In co-chairing the 10th ACM International Conference on Web Search and Data Mining (WSDM 2017) in the U.K., a team of Google researchers studied whether blinded peer review of scientific literature upholds fairness. In a test of single- versus double-blind submissions to the conference, the team analyzed various factors to determine the differences between either form of peer review. They outlined three key differences, noting single-blind reviewers were more selective in their choices of the papers to select, and they selected more papers from leading universities and companies, compared to double-blind reviewers. Furthermore, single-blind reviewers were more likely than their double-blind counterparts to submit a positive review for papers with a renowned author and for papers from a top university or company. The Google team concluded when reviewers know who did the work and where, it shapes their judgment and they are more likely to choose papers from top institutions and well-known authors versus blinded reviewers.

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How to Find the Truth on Twitter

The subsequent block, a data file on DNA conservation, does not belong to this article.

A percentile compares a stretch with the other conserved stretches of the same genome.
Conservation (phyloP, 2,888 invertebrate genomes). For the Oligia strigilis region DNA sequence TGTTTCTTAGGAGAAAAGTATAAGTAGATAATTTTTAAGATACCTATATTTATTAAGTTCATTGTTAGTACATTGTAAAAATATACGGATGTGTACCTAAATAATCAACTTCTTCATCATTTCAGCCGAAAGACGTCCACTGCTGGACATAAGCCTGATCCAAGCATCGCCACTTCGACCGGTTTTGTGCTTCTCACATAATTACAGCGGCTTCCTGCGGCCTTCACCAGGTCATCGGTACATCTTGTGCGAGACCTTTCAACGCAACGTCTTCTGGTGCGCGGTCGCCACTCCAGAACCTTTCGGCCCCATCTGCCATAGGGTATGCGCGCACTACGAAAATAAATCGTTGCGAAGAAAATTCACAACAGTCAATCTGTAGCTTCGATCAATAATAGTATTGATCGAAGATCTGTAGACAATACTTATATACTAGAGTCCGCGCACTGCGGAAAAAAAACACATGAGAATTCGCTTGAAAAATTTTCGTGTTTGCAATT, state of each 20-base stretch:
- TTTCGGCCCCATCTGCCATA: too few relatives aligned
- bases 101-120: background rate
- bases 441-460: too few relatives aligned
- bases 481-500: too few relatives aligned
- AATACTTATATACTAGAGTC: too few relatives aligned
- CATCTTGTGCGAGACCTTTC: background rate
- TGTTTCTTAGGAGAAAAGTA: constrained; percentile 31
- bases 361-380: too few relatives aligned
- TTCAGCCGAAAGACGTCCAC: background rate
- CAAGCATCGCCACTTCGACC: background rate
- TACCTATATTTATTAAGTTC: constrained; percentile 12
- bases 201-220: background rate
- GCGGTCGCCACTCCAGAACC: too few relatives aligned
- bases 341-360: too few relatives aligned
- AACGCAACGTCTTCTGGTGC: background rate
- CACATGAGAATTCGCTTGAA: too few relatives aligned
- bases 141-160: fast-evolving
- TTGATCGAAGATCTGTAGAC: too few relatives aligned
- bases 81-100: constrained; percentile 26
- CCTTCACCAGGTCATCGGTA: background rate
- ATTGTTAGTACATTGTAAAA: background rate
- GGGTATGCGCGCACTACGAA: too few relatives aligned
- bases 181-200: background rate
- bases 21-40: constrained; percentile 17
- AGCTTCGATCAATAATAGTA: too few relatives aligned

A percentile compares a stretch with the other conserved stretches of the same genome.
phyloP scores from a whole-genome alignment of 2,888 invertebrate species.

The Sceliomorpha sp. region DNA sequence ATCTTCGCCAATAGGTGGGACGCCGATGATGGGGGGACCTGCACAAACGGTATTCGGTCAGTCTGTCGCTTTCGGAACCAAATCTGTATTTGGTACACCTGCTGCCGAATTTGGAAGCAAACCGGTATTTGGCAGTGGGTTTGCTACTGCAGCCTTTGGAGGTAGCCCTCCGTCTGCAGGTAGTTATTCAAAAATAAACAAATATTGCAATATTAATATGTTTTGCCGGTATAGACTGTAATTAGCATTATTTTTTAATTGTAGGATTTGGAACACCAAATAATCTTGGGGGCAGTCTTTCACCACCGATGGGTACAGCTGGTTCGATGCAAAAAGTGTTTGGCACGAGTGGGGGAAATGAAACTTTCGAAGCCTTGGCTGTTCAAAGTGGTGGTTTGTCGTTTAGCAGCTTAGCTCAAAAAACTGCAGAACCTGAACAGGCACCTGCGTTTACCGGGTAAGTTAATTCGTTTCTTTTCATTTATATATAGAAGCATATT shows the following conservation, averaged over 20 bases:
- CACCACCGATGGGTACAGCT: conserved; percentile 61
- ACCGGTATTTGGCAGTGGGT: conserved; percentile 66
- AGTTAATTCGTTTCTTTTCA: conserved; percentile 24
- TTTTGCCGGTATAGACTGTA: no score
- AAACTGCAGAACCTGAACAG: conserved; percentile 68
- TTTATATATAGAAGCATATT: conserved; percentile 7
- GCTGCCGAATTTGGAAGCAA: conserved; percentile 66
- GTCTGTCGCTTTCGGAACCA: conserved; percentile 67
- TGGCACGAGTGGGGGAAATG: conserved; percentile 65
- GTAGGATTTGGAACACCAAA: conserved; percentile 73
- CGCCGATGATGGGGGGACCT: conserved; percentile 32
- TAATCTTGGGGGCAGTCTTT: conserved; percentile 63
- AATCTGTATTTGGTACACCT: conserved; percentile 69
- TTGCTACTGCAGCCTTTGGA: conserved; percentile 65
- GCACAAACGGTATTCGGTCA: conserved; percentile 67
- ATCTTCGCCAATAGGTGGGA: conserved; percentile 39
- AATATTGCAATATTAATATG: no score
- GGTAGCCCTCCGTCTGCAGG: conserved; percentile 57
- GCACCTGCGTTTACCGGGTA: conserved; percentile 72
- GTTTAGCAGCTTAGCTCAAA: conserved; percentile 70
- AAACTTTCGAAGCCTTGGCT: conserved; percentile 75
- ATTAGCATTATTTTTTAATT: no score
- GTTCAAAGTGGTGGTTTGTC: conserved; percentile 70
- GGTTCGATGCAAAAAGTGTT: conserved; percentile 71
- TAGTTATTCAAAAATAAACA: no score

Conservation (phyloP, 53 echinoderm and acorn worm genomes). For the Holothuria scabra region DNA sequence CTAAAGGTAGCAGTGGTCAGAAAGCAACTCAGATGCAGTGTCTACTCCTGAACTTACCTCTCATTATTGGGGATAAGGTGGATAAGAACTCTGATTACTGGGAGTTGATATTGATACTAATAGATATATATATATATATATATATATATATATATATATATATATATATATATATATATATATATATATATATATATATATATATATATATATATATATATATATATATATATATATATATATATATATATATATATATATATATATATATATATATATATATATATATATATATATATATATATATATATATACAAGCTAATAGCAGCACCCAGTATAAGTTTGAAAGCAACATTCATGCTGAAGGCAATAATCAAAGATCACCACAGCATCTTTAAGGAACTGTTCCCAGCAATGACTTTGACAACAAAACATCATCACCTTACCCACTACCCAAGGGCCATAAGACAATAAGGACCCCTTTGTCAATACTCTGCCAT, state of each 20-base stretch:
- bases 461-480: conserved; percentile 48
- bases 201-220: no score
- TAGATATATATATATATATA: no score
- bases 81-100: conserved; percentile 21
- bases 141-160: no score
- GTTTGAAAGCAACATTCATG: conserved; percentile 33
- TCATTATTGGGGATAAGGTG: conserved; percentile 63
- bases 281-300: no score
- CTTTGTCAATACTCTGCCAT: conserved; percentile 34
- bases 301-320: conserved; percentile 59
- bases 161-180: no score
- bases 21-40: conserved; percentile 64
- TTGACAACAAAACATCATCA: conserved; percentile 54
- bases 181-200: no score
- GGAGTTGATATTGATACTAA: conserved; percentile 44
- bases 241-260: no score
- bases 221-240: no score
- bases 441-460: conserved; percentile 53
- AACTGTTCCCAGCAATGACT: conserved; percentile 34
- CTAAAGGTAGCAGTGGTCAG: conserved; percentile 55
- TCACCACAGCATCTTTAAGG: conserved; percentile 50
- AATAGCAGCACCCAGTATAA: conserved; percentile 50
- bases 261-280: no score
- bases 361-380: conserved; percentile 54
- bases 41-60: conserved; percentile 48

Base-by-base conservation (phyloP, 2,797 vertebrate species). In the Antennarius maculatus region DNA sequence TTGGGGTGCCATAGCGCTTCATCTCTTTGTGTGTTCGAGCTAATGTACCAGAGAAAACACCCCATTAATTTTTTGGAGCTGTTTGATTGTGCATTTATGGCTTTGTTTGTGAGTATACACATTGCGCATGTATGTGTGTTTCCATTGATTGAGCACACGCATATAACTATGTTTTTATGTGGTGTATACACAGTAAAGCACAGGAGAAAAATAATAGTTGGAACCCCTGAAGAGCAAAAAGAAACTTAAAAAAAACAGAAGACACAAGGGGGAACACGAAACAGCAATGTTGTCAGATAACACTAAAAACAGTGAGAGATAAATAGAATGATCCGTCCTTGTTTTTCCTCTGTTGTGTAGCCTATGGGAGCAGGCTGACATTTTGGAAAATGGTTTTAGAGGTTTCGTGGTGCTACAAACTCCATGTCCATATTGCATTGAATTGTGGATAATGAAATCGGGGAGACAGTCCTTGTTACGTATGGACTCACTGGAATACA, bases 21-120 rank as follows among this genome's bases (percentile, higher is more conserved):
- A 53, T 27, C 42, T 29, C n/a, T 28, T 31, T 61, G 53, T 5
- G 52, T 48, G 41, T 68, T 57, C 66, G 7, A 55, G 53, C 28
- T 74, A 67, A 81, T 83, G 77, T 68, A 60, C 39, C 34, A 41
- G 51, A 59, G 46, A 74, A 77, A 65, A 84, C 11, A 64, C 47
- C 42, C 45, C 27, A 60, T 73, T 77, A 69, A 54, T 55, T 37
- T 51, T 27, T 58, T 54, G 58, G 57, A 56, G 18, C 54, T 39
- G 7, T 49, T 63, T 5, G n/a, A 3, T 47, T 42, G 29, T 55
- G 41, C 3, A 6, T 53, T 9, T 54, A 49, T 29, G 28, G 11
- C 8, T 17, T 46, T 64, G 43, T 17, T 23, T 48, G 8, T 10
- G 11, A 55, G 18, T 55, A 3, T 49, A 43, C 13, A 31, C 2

Pursuit (Australia)
Marie Truelove; Stephan Winter
December 1, 2017


Researchers at the University of Melbourne in Australia have developed a framework to evaluate whether an event reported on Twitter is a likely witness account by assessing the evidence of whether the poster is on the ground at the event. The framework analyzes the textual and visual content of the tweet, seeking inferences that the poster was at the event they are tweeting about, and then testing that by looking for evidence of their presence. In the tweet's text, statements such as observations of the event, attached images, and the existence of geotags in the metadata build the user's credibility. The framework surmounts various challenges by exploring different evidence sources within tweets, with procedures applied to exclude postings that cannot support inferences that the tweeter is at the event. Supervised machine-learning techniques then apply classification models to pull up evidence from the remaining tweets that support inferences that the tweeter is at the event.

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Two mining trucks being loaded with coal Robotics Researchers Track Autonomous Underground Mining Vehicles
Queensland University of Technology
Debra Nowland
December 12, 2017